Study selection criteria and PICOS
Cochrane review guidance was followed in conducting the systematic review .
Population for this systematic review was defined as:b> Adult patients aged 18 years or greater having T2DM for more than one year confirmed by a physician based on the guidelines for diagnosis of T2DM. Exclusion criteria included ;studies on infants and children, gestational diabetes, pregnant women, non-diabetic patients, type 1 diabetic patients, complication of diabetes and studies with herbal drug intervention.
The intervention included:b> any type of yoga (hatha, bikram, iyengar, sudarshan kriya yoga, pranayama, astanga, asanas), and minimum four week of duration of yoga. Comparison was control groups receiving standard treatment of care.
Outcomes:b> The primary outcomes were changes in fasting plasma glucose (FPG) and HbA1c. Secondary outcomes included changes in serum high density lipoprotein (HDl), low density lipoprotein (LDL) and total cholesterol, BMI, stress biomarkers and quality of life.
Study design: Only randomized clinical trial was selected for inclusion.
Database search strategy
The search strategy was implemented in ; Pubmed, Embase, Scopus, Cochrane, Medline, CINAHL Plus were searched using the key words “Yoga OR asana* OR Bikram OR Iyengar OR pranayama OR hatha OR ashtanga OR Sudarshan Kriya Yoga AND diabetes OR diabet* OR non-insulin dependent OR diabetes mellitus OR T2 DM OR Type II diabetes mellitus”. Apart from the database, the bibliography of the articles selected were also searched. Limits applied were for age greater than 18, articles published from 1990 to 2015, English language. Moreover, an internet searching was done through Google Scholar and also clinical trial.gov website for randomized controlled trials. Literature on systematic reviews and metaanalysis of yoga and diabetes published until 2019 were included.
The results obtained from searching each electronic database using the above-mentioned key words were saved in the computer and online End Note in order to keep a track of all searches which included number of hits, database name, time period searched, limitations applied. The results of search from each database also exported to Excel to sort out duplication and based on the eligibility criteria of systematic review.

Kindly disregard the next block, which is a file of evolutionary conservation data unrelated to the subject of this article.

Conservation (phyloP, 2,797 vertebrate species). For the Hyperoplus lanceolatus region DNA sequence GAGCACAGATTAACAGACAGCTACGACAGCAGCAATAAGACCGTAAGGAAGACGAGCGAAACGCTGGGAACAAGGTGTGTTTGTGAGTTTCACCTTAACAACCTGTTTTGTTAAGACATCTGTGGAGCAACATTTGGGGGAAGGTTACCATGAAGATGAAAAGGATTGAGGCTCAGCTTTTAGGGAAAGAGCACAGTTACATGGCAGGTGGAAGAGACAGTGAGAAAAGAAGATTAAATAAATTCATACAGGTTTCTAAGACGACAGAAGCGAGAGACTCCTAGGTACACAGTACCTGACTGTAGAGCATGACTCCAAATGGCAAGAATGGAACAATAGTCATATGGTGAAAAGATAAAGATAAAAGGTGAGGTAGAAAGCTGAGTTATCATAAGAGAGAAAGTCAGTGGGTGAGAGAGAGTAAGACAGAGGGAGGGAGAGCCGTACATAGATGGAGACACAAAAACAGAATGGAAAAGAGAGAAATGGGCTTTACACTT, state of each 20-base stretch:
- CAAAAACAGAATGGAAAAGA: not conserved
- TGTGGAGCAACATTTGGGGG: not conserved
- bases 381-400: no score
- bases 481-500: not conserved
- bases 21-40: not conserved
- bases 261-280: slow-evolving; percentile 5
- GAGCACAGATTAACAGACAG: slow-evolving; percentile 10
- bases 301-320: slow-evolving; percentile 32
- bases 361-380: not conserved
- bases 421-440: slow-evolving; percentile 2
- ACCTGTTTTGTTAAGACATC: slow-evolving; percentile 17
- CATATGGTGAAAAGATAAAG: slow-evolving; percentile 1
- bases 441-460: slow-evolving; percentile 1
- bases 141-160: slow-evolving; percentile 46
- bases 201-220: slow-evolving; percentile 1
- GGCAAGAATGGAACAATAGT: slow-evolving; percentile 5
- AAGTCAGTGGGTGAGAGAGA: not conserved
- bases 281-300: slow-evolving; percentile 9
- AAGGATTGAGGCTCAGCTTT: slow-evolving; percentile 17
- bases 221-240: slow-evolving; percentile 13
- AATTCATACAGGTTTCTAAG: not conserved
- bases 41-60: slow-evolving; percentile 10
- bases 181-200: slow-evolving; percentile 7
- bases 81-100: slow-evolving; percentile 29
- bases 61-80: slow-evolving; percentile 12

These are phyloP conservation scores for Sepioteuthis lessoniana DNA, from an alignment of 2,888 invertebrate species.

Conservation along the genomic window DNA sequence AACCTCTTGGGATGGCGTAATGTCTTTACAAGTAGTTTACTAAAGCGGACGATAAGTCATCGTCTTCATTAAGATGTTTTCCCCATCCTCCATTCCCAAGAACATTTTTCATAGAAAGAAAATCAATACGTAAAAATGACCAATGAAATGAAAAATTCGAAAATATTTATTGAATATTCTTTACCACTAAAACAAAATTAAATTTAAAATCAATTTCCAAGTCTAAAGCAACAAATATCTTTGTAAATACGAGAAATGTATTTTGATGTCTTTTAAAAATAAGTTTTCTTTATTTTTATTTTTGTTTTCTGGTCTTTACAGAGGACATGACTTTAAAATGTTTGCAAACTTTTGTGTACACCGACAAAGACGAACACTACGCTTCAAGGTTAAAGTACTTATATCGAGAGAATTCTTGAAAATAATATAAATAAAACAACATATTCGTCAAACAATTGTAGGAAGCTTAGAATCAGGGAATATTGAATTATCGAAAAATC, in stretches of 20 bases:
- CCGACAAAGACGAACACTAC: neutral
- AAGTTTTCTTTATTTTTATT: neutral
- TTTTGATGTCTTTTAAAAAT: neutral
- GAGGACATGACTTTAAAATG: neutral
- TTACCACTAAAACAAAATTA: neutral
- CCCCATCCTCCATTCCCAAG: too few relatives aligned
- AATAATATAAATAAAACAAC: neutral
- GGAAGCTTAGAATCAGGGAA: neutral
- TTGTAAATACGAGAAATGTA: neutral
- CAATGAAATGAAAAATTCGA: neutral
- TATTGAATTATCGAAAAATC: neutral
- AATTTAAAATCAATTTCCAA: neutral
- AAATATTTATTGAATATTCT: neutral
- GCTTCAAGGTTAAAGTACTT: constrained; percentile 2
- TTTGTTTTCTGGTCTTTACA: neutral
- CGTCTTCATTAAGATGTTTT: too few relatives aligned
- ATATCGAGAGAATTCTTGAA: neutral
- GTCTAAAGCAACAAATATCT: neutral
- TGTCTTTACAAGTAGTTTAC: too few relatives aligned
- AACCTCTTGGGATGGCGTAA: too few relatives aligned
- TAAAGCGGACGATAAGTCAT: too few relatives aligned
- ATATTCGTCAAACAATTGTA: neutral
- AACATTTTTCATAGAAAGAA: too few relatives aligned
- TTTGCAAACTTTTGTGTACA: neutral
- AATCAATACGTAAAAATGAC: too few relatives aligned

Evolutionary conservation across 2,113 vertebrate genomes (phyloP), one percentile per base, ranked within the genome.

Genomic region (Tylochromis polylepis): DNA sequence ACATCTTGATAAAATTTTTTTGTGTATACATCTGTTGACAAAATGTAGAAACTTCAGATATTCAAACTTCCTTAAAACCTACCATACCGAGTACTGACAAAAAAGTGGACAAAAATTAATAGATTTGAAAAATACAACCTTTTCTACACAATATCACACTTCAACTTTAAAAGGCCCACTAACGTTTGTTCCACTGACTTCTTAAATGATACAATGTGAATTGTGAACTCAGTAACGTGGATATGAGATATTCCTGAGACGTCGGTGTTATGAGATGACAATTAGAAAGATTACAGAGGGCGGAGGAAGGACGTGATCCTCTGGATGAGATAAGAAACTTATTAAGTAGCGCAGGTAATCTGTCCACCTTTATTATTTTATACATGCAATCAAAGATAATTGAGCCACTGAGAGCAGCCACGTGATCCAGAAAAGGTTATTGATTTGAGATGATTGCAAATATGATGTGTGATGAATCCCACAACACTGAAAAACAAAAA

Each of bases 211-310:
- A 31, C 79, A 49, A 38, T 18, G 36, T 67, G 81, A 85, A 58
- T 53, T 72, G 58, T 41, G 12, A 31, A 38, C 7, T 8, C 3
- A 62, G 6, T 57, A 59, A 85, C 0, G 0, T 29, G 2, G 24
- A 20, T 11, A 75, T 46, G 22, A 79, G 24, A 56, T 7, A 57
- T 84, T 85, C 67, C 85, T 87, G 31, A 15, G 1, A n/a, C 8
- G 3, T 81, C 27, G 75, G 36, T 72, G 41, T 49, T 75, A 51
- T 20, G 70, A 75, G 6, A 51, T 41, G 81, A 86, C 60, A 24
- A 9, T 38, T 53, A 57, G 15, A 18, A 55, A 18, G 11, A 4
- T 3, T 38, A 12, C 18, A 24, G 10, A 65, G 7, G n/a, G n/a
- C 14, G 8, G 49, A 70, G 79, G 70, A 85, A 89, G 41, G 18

Data extraction and screening
All the six databases were searched with key words mentioned and then screened for duplicates. The title and the abstract were screened for relevance. Full text articles were then scanned according to the eligibility criteria. The details of the number of articles excluded with reason are depicted in the flow chart (Figure 1). The results obtained from the database were extracted using the extraction form (Appendix I).
A short scale of seven criteria customized to yoga studies were used to assess the quality of the included studies established by the Cochrane collaboration .
Following questions were included in the quality checklist:
• Whether participants were randomized to groups randomly or through software or independantly.
• Were the baseline characteristics of the study groups properly assessed or there was any correction done to balance.
• Whether the study has calculated sample size through power analysis.
• Whether the study has considered loss of follow up, attrition.
• Whether the study had properly handled the missing data by using intention-to-treat analysis,
• Study integrity; was the study followed as planned.
• Whether the study was conducted with certified progessional yoga instructor or not. Each criterion was rated as 0(study does not meet criteria) or 1 (study met criteria).
When a criterion meets six or seven points then the study is assessed as high quality and when four or five criteria were mint then assessed as low and very low when zero or one criteria were met. Data collected were assessed for the quality of studies based on the quality criteria. If a trial meets first three criteria, then it is categorized as low risk of bias. (Table 1).
Table 1:Characteristics of the final included studies.
Meta-analysis of the eligible studies was conducted using statistical RevMan software measuring the mean differences using the generic inverse variance method of analysis. Meta-analysis was performed for HbA1c reported as a percentage and FPG reported as mg/dl. When the units for reported values of FPG in the articles differed, the units were Mmol/L they were converted into mg/ dl by multiplying the mmol/L value by 18. The generic inversevariance method of analysis was used to pool all mean differences for continuous data and for combining intervention effect estimates reporting results from fixed-effect and random-effects models. Statistical heterogeneity was assessed using the I-squared statistic. Mean difference was calculated for the yoga group and the control group. Standard deviation was also extracted from the reviewed articles. Standard errors were converted to standard deviation were appropriate.
Characteristics of the studies
1201 titles and abstract were identified and, nine trials met the eligibility criteria that included 788 participants. Characteristics of included trials depicted in Table 2. Four trials (44.4%) reported HbA1C as primary outcome. Seven trials reported FPG an outcome but only one trial (11.1%) reported serum cholesterol, LDL, HDL triglycerides as an outcome. Two trials (22.2%) reported quality of life as an outcome. Most trials (55.6%) practiced three months of yoga as an intervention whilst this ranged from eight weeks to nine months in the remaining trials. The duration of each yoga class also varied between the trials from one and two hours.
Table 2:Risk bias of Included Studies.
Eight trials (88.9%) compared yoga to standard care while one trial used an educational intervention as a control group. The yoga type consisted asanas, pranayamas and meditation. One trial each used Sudarshan Kriya yoga, hatha yoga and vinayasa style yoga. The mean age of the participants was 55.0 years in yoga group and 53 years in the control group, 45.7 % of the participants were women in the yoga group and 51.5 % in the control group. All the nine trials were conducted under a certified yoga teacher.